“Testing is not the be-all and end-all.” That statement would not be surprising coming from a teacher who sees subject mastery in a student’s class performance and work portfolio or from a parent in the opt-out movement. Both know that a child is more than a score on a high stakes test.
Success Academy was awash in celebration in June when it graduated its first high school seniors. Founder Eva Moskowitz reportedly shed tears of joy. She had so much to be proud of! Twelve years after opening its first school, the city’s largest charter network was sending all of its first high school graduating class to college. All 16 of them.
While online technology courses are convenient, face-to-face opportunities are still important. Meeting and establishing connections with colleagues can help build community and allow for networking and camaraderie — outcomes not easily achieved when communicating over a screen.
There is a profound connection between developing good character and achieving academically. For this reason, our committee of educators launched a character education program to highlight skills that might promote good character in our students.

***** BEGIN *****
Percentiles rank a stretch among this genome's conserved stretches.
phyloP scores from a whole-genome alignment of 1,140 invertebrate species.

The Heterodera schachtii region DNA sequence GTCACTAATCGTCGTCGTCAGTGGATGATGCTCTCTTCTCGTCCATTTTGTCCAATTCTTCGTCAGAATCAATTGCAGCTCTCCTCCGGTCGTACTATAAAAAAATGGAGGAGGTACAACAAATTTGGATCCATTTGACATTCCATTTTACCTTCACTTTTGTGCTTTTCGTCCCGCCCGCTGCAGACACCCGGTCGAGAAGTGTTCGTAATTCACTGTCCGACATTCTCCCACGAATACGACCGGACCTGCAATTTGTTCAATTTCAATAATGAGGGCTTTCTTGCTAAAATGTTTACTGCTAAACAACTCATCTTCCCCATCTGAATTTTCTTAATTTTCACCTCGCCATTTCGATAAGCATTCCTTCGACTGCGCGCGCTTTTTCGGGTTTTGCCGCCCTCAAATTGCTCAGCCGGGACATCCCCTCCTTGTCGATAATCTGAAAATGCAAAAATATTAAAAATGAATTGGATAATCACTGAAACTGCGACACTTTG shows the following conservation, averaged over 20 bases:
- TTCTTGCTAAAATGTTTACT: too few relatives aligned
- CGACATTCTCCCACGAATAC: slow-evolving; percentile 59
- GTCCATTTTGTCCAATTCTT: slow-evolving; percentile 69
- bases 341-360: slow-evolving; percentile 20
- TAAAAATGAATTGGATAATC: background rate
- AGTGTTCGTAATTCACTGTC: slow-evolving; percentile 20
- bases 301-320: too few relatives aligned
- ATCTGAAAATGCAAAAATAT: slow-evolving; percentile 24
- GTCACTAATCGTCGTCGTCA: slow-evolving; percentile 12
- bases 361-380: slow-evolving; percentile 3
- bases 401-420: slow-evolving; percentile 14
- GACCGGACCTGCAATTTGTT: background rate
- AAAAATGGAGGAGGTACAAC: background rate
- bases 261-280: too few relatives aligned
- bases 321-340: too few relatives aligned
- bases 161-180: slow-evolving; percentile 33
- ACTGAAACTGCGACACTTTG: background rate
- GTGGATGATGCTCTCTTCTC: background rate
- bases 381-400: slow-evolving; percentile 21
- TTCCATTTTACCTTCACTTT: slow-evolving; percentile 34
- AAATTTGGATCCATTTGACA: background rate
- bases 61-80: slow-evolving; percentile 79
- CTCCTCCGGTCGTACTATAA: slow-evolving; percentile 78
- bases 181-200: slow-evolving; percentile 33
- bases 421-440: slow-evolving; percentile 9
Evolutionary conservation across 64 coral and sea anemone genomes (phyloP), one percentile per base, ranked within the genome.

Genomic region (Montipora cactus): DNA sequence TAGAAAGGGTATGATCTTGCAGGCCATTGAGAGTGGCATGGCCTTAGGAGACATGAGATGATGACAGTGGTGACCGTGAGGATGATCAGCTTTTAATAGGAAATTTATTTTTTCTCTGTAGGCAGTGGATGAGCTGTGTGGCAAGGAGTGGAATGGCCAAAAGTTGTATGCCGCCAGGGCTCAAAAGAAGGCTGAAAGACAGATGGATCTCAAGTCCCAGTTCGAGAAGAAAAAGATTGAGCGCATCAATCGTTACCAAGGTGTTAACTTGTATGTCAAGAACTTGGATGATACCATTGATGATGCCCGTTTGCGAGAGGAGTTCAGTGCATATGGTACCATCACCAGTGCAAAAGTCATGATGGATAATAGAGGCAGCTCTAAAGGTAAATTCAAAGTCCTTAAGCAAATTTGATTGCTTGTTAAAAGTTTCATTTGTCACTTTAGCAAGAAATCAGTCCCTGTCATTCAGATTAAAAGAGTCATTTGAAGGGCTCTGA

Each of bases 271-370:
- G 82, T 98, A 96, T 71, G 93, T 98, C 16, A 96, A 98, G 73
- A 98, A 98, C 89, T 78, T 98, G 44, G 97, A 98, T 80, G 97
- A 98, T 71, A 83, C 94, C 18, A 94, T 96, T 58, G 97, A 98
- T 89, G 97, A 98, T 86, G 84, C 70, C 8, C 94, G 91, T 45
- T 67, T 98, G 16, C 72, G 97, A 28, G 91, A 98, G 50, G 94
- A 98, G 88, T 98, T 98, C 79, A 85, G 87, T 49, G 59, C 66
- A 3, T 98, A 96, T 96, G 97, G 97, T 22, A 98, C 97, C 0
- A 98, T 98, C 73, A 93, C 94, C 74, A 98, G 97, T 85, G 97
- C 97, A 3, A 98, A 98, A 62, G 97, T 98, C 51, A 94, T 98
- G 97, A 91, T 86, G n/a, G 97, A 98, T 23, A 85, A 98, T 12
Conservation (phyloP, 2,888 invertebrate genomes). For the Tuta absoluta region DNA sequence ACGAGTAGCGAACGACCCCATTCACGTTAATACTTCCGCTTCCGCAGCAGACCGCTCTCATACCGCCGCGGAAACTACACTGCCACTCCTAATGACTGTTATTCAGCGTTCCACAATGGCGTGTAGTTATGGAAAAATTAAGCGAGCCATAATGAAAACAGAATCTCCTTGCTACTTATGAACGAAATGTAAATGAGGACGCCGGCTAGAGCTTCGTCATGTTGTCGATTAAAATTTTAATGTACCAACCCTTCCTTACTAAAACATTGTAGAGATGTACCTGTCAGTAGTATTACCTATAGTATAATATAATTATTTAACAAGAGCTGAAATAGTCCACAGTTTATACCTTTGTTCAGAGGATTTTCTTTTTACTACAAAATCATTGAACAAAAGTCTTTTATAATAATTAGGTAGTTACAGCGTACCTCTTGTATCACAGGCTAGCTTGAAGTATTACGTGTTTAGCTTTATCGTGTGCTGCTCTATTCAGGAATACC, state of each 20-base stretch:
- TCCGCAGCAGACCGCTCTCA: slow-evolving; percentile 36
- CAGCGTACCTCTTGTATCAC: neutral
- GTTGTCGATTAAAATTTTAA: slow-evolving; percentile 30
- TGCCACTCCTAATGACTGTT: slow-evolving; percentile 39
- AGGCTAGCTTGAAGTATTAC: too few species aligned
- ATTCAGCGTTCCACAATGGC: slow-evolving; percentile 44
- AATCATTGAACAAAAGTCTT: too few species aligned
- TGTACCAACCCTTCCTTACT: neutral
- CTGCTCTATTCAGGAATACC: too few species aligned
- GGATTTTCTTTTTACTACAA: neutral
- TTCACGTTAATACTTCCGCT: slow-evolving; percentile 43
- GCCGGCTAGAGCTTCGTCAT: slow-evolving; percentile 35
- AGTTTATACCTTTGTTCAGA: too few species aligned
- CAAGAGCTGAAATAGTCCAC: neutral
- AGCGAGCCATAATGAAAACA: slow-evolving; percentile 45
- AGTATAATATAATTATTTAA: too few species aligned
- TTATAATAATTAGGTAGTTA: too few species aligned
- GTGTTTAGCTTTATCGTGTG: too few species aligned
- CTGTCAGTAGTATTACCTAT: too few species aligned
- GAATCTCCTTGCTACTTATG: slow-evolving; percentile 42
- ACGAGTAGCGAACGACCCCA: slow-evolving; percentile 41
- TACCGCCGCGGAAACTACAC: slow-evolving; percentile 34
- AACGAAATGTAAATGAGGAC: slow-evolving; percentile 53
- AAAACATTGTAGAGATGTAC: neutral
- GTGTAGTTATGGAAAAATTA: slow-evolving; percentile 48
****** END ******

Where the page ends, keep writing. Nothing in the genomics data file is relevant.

When we first met in September, BiBi was an entry-level English language learner and I was a new English as a New Language teacher. BiBi, a 5th-grader, was reluctant to learn, to speak a word of English or even to go over the English alphabet. She wanted to hold on to her home language. I totally understand this. Why should a child be stripped of her identity just because she is in another country?
Summer vacation for retirees can be any month just as retiree weekends can be any two days ending in y. Because so many retirees have committed the free time that retirement provides to union organizing and political activities they have become known as the UFT’s Daytime Army and they are mobilizing all across the country.
New Arizona UFT/RTC Section Coordinator Jerry Weissman and the more that 300 retirees now living there supported the ferment when that state’s teachers took a lead from those in West Virginia, Oklahoma and elsewhere who decided to stand up for their professional and economic well-being. UFT Arizona resident retirees watched events like the rally in Phoenix, the state capital, and the passionate lobbying efforts of their brothers and sisters through th…